Residential property prices in Canada could fall by as much as 40% over the next five years, led by falls in Vancouver and Toronto where the markets have boomed over the past couple of years, it has been predicted.
A severe downturn would not just hit Canadian economic growth, but would also wipe out home price increases seen across many parts of the country in recent years.
If property prices do nosedive, thousands of recent property buyers with high loan-to-value mortgages could be plunged deep into negative equity.
The warning carries extra weight because it comes from a respected expert in the field in the form of David Madani, a senior Canadian economist at Capital Economics.
“I see a correction of between 20 to 40 per cent in the Canadian housing market – over five years,” Madani told BNN in an interview this week.
Madani says that the existing hot housing markets in Vancouver and Toronto are in a speculation-fuelled bubble that appears to be on the verge of popping, which will spark the start of a major correction.
“In a speculative housing bubble, once prices stop going up the whole reason for speculating in the market disappears,” Madani said.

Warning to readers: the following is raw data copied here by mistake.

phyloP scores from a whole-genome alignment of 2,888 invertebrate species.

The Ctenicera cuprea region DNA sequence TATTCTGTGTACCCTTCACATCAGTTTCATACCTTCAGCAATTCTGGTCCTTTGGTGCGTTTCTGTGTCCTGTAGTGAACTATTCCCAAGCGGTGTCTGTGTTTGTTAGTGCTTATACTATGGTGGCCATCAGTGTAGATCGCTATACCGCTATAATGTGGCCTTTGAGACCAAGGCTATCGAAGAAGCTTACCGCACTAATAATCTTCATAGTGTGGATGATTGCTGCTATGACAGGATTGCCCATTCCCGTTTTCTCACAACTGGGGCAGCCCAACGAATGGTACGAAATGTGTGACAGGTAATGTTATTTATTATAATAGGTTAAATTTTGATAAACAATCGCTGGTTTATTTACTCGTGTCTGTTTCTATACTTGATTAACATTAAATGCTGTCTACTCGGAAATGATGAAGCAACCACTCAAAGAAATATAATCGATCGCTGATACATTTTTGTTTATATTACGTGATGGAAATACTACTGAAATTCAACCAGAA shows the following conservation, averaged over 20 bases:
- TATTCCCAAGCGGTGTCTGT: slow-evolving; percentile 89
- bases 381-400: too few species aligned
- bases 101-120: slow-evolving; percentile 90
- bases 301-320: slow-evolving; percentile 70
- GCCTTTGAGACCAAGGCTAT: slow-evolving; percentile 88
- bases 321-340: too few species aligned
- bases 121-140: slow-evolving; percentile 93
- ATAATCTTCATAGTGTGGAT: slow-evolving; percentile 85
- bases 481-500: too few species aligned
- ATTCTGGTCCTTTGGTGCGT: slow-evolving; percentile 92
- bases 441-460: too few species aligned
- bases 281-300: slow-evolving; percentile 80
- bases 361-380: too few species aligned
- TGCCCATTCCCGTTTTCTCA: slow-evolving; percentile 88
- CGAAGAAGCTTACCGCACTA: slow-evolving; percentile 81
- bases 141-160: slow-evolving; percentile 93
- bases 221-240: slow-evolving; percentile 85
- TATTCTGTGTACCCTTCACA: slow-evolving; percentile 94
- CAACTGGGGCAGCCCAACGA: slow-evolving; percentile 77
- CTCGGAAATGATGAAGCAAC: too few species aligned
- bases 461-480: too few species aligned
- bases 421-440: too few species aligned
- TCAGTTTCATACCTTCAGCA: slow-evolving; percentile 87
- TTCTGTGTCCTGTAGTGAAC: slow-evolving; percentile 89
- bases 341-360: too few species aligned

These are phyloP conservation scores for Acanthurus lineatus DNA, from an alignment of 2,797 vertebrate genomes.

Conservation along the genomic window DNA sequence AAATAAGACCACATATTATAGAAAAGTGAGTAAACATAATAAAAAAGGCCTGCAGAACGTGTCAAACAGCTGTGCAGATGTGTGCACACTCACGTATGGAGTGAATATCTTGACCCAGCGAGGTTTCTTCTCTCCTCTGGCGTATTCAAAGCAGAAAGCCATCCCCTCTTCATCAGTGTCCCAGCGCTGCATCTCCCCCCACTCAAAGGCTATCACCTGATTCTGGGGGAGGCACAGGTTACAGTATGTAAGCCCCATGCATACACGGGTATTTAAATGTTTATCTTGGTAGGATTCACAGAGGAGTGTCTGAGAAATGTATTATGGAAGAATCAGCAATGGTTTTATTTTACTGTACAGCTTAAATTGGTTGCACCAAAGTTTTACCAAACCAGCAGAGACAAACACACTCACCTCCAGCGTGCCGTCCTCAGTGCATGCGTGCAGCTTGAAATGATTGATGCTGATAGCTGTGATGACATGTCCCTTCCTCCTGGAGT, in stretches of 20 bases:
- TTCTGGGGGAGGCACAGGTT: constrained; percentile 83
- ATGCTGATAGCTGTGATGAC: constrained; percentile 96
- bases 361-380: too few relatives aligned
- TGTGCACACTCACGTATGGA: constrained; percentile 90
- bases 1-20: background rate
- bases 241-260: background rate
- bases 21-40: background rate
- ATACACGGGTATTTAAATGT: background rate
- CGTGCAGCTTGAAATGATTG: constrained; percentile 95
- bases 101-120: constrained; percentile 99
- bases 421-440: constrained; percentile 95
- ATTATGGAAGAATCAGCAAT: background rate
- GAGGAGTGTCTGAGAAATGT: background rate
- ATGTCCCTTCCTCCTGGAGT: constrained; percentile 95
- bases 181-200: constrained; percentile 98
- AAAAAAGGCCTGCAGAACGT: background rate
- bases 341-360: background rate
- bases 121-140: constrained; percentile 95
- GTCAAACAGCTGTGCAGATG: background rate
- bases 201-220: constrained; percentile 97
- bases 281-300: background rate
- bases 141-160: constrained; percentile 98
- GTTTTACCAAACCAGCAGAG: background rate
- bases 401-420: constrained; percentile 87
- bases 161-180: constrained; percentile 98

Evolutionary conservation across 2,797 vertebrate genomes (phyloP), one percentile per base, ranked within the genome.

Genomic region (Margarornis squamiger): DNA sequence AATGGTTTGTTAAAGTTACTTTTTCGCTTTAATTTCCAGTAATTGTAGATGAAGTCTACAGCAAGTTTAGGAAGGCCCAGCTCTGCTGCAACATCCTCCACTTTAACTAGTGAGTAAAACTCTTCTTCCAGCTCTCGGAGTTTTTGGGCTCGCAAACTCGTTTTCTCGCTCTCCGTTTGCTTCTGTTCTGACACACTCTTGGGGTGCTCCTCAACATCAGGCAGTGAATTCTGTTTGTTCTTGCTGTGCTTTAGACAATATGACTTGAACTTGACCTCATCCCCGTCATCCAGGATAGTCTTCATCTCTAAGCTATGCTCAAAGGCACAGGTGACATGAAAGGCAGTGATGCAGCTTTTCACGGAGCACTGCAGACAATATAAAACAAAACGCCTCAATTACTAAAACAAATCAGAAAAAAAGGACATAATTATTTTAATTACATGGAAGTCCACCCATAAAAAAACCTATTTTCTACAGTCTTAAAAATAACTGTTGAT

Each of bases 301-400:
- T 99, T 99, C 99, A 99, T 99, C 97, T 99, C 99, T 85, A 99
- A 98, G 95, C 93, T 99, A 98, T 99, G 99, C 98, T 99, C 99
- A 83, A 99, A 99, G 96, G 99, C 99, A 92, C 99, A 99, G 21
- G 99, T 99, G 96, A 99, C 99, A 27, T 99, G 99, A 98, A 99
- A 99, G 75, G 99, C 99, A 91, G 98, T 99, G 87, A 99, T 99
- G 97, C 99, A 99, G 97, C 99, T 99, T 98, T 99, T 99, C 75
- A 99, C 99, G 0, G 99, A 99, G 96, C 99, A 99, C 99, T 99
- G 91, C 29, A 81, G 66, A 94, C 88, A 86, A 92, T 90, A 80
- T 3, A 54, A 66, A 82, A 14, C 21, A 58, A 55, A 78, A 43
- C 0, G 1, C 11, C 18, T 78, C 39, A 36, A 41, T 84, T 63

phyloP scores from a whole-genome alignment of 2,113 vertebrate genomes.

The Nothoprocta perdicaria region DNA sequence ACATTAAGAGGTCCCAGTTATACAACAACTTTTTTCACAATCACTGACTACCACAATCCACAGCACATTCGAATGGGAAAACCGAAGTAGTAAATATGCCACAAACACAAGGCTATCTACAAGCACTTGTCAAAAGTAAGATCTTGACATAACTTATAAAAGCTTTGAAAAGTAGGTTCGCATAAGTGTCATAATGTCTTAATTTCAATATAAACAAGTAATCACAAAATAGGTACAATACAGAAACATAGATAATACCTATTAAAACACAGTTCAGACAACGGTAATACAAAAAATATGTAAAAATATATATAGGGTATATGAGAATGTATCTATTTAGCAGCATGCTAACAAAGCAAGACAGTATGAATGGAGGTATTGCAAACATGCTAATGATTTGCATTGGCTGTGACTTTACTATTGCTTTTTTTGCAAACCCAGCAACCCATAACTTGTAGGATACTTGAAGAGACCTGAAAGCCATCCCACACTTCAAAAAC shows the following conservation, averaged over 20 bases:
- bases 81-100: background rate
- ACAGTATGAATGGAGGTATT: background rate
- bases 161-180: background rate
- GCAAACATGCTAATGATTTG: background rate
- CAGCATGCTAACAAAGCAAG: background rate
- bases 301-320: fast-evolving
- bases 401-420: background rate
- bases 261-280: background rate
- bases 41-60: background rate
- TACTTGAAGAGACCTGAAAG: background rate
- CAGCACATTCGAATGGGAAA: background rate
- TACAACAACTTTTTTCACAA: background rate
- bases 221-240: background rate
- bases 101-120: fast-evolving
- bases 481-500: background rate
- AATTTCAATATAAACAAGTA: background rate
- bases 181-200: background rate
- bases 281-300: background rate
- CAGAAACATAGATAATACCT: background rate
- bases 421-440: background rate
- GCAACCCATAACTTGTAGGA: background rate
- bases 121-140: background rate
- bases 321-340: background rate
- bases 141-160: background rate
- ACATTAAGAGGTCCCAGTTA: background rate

Vancouver property sales in May dropped by 8.5% from a record peak a year earlier, but surged 22.8% from April and were 23.7% above the 10-year sales average for the month, according to data from the Greater Vancouver Real Estate Board. But Madani points out that the rise was largely driven by low mortgage rates, which is unsustainable.
“The uptick in Vancouver home sales is nothing more than a head fake, while the worsening sales slump in Toronto’s much larger housing market points to a correction in prices,” said Madani in a report.
Sales of homes in Toronto dropped 20.3% in May from a year ago, while the average home price in the region depreciated by around 6% from April, according to the Toronto Real Estate Board.
“Considering that Toronto accounts for 20 per cent of the national housing market, this slump in sales will hit national second-quarter GDP, subtracting as much as 0.5 percentage points,” said Madani.
A slowdown in the housing sector could create a drag on consumer spending as consumers cut back on household consumption, according to Madani.
“Housing investment will be a drag on second-quarter GDP growth,” he added. “We estimate that growth could be as weak as 1.0 per cent annualised. But even if growth turns out somewhat better than this, the economic outlook for this year and next appears to be worsening.”